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FACT SHEETBilling Properly for Behavioral Health Services:Be Part of the SolutionMedicaid is the largest payer for mental health services and plays a significant role in the financing of substance usedisorder services.[1] Together, mental health and substance use disorders are referred to as behavioral health services. TheCenters for Medicare & Medicaid Services (CMS) and the States are increasing educational outreach about behavioralhealth services to raise awareness of and engage providers in efforts to reduce billing errors and fraud, waste, and abusein the Medicaid program.Regulations and GuidanceStates use regulatory and statutory guidance for Medicaid, primarily from section 1905(a) of the Social Security Act (theAct), to provide behavioral health services to eligible beneficiaries.[2] Early and Periodic Screening, Diagnostic, andTreatment (EPSDT) services are mandatory for eligible Medicaid beneficiaries who are under age 21.[3] In addition,States may use optional services such as clinic and rehabilitative services to address behavioral health services.States may use approved waiver and demonstration authorities (sections 1915(c), 1915(i), and 1115 of the Act) to designsystems that improve coverage for eligible individuals with behavioral health conditions. The Mental Health Parity andAddiction Equity Act (MHPAEA) generally prevents group health plans and health insurance issuers that provide mentalhealth or substance use disorder benefits from imposing less favorable benefit limitations on those benefits than on medicalor surgical benefits.[4] The Affordable Care Act and a recent proposed rule made or will make several improvements tothe application of MHPAEA to Medicaid managed care organizations, benchmark and benchmark-equivalent plans, andthe Children’s Health Insurance Program. This proposed rule would adopt requirements interpreting and implementingsections 1932(b)(8), 1937(b)(6), and 2103(c)(6) of the Act.[5, 6, 7]Overview of State Medicaid Behavioral Health ServicesStates have significant flexibility in the Medicaid program to design and furnish behavioral health services in a way thatfits within each State’s program regulations and limits. States use a combination of the laws above and other relatedregulations to furnish medically necessary services to eligible individuals. Services may fall into one of several categories,including screening services, additional diagnostic services, and services to treat the condition.Medicaid-Covered Behavioral Health ServicesMedicaid covers screenings for eligible individuals to determine the existence of behavioral health illnesses or conditions.States should cover behavioral health assessment and screening through EPSDT for those who are eligible for Medicaidand under age 21.[8] CMS is increasingly recommending Screening, Brief Intervention, and Referral to Treatment(SBIRT) as an effective practice to screen for any substance use issues in both children and adults.[9, 10, 11, 12]To receive Medicaid-covered behavioral health services, many States require that the Diagnostic and Statistical Manual ofMental Disorders define the diagnosed illness or conditions.[13, 14, 15] For outpatient care, States may place thresholdson the amount, duration, and scope of behavioral health services for adults before requiring a prior authorization oran evaluation of medical necessity based on a provider’s recommendation. EPSDT services are available for eligiblepersons under 21, but States may place some utilization limits on services such as prior authorization to avoid abuseof the services.[16, 17] In addition, for individuals age 21 and older, home and community-based waivers may allowbeneficiaries to get case management, community support services, rehabilitation services, and day treatment services nototherwise covered under the State plan.[18, 19]1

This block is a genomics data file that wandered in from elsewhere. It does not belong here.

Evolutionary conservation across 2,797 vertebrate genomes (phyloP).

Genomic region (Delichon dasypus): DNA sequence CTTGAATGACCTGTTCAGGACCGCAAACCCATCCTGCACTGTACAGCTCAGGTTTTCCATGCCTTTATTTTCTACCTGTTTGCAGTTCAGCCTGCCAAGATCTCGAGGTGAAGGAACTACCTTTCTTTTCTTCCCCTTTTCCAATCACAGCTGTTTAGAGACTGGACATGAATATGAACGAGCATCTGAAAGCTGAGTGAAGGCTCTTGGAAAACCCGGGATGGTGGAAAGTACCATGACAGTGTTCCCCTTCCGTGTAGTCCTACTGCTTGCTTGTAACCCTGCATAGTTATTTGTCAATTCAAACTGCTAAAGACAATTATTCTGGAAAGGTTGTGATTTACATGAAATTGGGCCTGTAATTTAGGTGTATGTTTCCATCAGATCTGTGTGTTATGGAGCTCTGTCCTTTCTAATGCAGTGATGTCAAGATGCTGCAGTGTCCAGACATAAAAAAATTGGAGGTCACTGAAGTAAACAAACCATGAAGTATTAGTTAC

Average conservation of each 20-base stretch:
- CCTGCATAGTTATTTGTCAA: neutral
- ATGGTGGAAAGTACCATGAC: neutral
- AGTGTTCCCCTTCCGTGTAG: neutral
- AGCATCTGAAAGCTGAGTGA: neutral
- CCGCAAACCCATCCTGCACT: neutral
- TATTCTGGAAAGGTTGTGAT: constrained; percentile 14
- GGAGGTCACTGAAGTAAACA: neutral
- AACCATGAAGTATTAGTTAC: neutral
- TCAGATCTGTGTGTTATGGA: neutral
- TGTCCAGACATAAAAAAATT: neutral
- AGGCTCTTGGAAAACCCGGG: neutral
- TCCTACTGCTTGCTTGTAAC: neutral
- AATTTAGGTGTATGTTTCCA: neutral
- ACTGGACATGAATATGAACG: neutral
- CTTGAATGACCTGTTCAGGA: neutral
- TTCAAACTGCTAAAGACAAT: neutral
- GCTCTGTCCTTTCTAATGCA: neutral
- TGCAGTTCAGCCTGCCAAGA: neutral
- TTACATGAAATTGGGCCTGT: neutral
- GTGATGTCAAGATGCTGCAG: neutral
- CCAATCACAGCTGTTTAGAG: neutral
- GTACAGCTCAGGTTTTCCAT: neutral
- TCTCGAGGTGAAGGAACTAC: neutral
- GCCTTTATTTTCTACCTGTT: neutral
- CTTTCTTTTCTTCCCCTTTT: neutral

For long-term care in a nursing facility, the State Medicaid agency (SMA) defines the covered services, thediagnoses and treatments deemed medically necessary for those diagnoses, and that the issue has significantlydisrupted the individual’s living situation.[20]State Medicaid programs include coverage for core behavioral health services for eligible individuals ifmedically necessary and, whether for outpatient or nursing facility care, are included in the individual’s plan ofcare.[21, 22] Services typically include assessment and treatment, inpatient services, emergency services, andcrisis intervention.Most States will cover behavioral health services when delivered via telemedicine. However, the covered servicesdelivered by telemedicine should satisfy Federal requirements of efficiency, economy, and quality of care,[23] inaddition to State Medicaid requirements. Check with your SMA for covered services, limitations, and telemedicinerequirements.Proper Billing for Behavioral Health ServicesBill Medicaid services using the Healthcare Common Procedure Coding System (HCPCS) codes: Level ICurrent Procedural Terminology (CPT) codes and Level II codes.[24] Each State specifies the codes Medicaidreimburses[25] and establishes billing requirements identified in the State Medicaid provider manuals. To ensurereimbursement, providers should only use appropriate State Medicaid treatment codes.Generally, to be eligible to bill for behavioral health services, providers should meet Medicaid qualifications forparticipation and can only bill for services within the scope of their clinical practice as defined by the appropriatelicensing entity.[26] Providers can only bill for services provided to eligible individuals and should check patienteligibility on a regular basis through State telephone or computer-based eligibility systems.The three most common types of billing errors for behavioral health services involve documentation, the numberof units billed, and policy violations.[27] Documentation errors include not having a plan of care for long-termcare that outlines specific services, missing progress notes, and missing physician orders. Specific documentationshould include time sheets, encounter notes, time and place of service, and evidence that a professionally led careteam that included the patient and their family developed the plan.[28]Avoid number of units billed errors by using proper codes based on the time spent on therapy. If a single treatmentlasted for 15 minutes, do not use a 1-hour code to bill the treatment. If several different short treatments lasted 30minutes, use only two 15-minute codes to bill the treatment, regardless of the number of types of treatment given.Policy violations include such things as billing for services that Medicaid does not cover, billing for servicesbeyond utilization or predetermined limits (such as limits in a plan of care or budgetary limits for self-directedcare), failing to record progress notes in a timely manner, or billing for services that require prior authorizationwithout first receiving that authorization. This is why every Medicaid provider should understand what servicesare covered through the State Medicaid plan, waivers, and demonstration projects before providing those servicesto Medicaid beneficiaries.What Providers Can Do to Correct and Avoid ErrorsThe risk of improper payments made to behavioral health providers is real and can pose problems for the provider.The 2013 Payment Error Rate Measurement (PERM) report projects that Medicaid paid approximately 917million in error for Psychiatric, Mental Health, and Behavioral Health Services under Medicaid Fee-For-Serviceand the Children’s Health Insurance Program (CHIP).[29]2